Last month, Egypt’s official military spokesperson posted a poem on his Facebook page, which boasts over 5 million likes, explaining the country’s armed forces are facing two wars—one on the ground battling terrorists and another against some foreign journalists who (it claims) are waging an information war.
The poem gives some insight into the dire state of press freedom a year into Abdel Fattah Sisi’s presidency. This weekend three Al Jazeera English journalists, Mohamed Fahmy, Baher Mohamed and Peter Greste were sentenced to three years in prison confirming this as one of the darkest times for journalists in Egypt. Mohamed received an extra six months in prison for possessing a bullet he picked up from reporting in Libya as a memento and which was found in his home when police arrested him.
Ahmed Abu Zeid, Egyptian ministry of foreign affairs spokesperson, singled out New York Times Cairo bureau chief David Kirkpatrick for a critical piece on the state of Egyptian prisons a couple of hours after the verdict was announced.
He continued with a series of tweets dismissing international criticisms of the flawed judicial process that marked the long running Al Jazeera case using the popular hashtag #AJTrial.
It wasn’t the first time a government minister of this current government had made a defensive comment on press freedoms in Egypt. In early August foreign minister Sameh Shoukry, in a press conference with U.S. secretary of state John Kerry, had boldly claimed no journalists in Egypt were in prison for their reporting but on suspicions of terrorist affiliations.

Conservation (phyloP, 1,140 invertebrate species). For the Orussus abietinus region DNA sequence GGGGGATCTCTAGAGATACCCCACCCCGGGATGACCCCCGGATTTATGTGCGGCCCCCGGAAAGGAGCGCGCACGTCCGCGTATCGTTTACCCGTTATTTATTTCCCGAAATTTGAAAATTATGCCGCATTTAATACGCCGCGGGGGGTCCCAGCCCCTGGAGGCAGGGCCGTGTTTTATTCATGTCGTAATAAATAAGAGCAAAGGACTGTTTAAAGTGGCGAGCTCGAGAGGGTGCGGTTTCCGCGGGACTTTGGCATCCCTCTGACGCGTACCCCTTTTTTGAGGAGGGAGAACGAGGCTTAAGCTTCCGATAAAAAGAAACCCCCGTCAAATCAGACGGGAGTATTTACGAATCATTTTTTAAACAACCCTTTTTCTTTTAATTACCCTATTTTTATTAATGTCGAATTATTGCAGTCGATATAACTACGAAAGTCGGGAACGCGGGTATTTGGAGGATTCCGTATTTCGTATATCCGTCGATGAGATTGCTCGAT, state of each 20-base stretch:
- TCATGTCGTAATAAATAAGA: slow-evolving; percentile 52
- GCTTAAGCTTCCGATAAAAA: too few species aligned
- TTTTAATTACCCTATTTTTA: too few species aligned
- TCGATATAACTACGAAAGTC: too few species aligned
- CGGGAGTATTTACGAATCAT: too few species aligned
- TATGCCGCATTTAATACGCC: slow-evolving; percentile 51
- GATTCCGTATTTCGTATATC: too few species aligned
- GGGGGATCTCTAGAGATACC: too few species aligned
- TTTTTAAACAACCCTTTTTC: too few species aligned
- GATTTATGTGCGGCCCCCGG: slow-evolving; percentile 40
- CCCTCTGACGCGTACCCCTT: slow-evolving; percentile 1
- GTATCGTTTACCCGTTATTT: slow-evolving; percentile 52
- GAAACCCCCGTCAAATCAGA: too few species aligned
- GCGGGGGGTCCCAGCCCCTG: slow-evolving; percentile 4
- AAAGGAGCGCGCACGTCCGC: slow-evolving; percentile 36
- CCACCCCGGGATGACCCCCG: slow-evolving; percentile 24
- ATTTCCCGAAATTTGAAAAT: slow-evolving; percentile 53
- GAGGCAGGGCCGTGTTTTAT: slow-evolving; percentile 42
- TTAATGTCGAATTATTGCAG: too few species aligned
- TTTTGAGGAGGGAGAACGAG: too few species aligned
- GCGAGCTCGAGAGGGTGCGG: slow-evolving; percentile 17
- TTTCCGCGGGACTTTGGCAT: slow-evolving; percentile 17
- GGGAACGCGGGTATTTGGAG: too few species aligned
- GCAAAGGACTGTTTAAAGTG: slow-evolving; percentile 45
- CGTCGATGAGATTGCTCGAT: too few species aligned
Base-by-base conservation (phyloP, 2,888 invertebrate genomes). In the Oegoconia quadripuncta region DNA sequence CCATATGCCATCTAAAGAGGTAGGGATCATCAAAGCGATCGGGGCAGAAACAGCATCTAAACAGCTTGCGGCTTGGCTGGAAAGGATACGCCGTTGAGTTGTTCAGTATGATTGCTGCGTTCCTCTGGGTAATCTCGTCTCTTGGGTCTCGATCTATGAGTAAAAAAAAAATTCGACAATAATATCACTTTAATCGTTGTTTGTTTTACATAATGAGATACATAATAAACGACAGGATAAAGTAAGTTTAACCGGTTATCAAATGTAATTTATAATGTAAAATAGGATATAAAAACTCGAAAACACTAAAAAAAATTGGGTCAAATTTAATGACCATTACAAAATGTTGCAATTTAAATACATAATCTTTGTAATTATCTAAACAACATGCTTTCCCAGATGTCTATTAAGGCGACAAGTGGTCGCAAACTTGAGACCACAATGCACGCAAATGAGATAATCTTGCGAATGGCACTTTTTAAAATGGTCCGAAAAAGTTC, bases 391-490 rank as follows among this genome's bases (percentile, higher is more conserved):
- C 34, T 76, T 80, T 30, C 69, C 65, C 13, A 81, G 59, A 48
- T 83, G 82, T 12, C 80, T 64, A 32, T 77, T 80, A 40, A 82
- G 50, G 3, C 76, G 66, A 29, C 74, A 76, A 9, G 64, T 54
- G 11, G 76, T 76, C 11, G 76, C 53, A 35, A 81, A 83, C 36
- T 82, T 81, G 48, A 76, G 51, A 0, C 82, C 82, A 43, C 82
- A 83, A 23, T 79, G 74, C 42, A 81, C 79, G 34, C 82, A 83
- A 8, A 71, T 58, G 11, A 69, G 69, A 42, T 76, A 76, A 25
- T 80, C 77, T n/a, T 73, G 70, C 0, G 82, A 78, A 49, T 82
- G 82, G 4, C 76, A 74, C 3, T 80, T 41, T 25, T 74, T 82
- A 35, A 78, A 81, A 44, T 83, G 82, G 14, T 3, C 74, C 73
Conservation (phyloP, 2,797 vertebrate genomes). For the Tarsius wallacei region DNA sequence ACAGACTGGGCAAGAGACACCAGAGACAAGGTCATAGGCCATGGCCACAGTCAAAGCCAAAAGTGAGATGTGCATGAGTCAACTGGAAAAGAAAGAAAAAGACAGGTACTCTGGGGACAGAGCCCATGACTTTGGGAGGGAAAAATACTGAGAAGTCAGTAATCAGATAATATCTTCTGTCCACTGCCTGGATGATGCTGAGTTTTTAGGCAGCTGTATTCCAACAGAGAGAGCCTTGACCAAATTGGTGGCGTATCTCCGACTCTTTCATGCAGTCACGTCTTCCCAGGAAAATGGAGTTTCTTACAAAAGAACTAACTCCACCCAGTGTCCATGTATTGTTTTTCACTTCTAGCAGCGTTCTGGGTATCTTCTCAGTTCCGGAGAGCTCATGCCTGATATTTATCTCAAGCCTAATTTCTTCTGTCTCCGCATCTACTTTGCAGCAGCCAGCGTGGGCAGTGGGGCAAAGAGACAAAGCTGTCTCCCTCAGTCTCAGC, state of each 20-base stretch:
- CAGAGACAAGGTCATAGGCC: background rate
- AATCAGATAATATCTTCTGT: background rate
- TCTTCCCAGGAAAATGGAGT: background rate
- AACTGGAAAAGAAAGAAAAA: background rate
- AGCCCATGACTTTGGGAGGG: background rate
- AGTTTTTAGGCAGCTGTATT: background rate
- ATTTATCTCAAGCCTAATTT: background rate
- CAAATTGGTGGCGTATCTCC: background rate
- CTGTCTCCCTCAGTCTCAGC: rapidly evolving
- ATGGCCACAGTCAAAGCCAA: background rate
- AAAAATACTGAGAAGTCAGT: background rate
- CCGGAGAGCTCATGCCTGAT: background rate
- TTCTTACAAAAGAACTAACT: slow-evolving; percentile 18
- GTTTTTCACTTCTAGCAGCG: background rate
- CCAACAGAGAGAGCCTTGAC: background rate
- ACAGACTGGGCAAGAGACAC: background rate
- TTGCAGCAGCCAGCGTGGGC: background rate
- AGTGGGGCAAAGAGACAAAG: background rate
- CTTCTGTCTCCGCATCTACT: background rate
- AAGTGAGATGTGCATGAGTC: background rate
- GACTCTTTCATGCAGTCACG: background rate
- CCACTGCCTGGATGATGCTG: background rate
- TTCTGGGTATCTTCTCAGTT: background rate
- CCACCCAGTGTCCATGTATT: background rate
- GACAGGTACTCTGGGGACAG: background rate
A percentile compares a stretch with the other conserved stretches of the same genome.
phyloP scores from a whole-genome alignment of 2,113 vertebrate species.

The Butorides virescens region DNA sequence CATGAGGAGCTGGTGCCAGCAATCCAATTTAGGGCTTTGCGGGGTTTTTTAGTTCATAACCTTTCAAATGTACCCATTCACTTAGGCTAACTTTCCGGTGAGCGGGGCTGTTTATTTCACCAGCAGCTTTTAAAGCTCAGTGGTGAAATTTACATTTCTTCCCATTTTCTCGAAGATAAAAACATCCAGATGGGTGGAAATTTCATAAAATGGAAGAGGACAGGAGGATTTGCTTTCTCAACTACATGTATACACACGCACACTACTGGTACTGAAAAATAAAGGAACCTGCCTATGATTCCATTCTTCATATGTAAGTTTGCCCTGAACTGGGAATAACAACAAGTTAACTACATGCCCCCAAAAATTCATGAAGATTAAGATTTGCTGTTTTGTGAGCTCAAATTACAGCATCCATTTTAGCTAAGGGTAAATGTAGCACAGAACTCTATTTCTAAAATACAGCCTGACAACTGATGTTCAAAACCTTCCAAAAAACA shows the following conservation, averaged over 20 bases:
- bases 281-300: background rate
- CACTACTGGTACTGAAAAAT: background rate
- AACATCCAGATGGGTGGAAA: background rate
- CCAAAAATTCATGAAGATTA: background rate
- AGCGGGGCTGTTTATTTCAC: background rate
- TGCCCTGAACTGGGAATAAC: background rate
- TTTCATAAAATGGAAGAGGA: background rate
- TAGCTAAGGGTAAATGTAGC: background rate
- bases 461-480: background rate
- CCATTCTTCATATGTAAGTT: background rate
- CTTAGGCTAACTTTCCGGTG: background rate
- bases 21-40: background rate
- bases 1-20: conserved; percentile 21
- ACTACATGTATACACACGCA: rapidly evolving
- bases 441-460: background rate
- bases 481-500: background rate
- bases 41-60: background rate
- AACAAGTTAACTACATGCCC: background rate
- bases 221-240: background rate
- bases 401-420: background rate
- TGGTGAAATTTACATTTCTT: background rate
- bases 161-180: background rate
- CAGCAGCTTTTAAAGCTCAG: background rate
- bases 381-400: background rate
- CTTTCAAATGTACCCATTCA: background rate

As of this month, 22 journalists are in jail in Egypt according to the Committee to Protect Journalists (CPJ).
Journalists, both local and foreign, have been facing increased difficulties in an unstable political landscape in Egypt.
Sherif Mansour, CPJ’s Middle East & North Africa coordinator, told me that this is the worst period for journalists since his organization started documenting violations since 1992. To illustrate the deterioration of press freedoms besides the Al Jazeera retrial, Mansour also referred to the case of Mahmoud Abou Zeid, a freelance photojournalist, who has been in prison for over 700 days without any charges.
Egyptian journalists have also lobbied against the government’s swift passing of an anti-terrorism law which would fine journalists up to USD $65,000 for publishing news contrary to the authorities’ version. Article 33 in the first draft of the law stipulated that journalists would be jailed but it was amended after intense lobbying by Egyptian press syndicate. President Abdel Fattah El Sisi signed it into law last week under much international criticism.
“Dealing with terrorism doesn’t mean going after peaceful actors such as journalists” said Mansour. “Replacing prison terms with heavy fines enough to bankrupt any journalist still constitutes a startling blow to the freedom of the press”.
Of the three Al-Jazeera journalists, Greste, an Australian, was deported earlier this year but sentenced in absentia. As Fahmy and Mohamed face the daunting task of spending three years after an arduous year already spent in appalling conditions and six months on tenterhooks awaiting a verdict, it’s fair to say times are tough for journalists in Egypt these days.
“I am hopeful but I haven’t slept much” Fahmy told me a few days before the verdict. I had messaged Mohamed Fahmy and Baher Mohamed the day before they were due in court yet again wishing them good luck and flippantly assuring them that we’d celebrate once this legal mess was over. I was shocked yesterday by the verdict because I thought bad press was always a regime’s worst nightmare to keeping the veneer of stability going. I was proved wrong once again.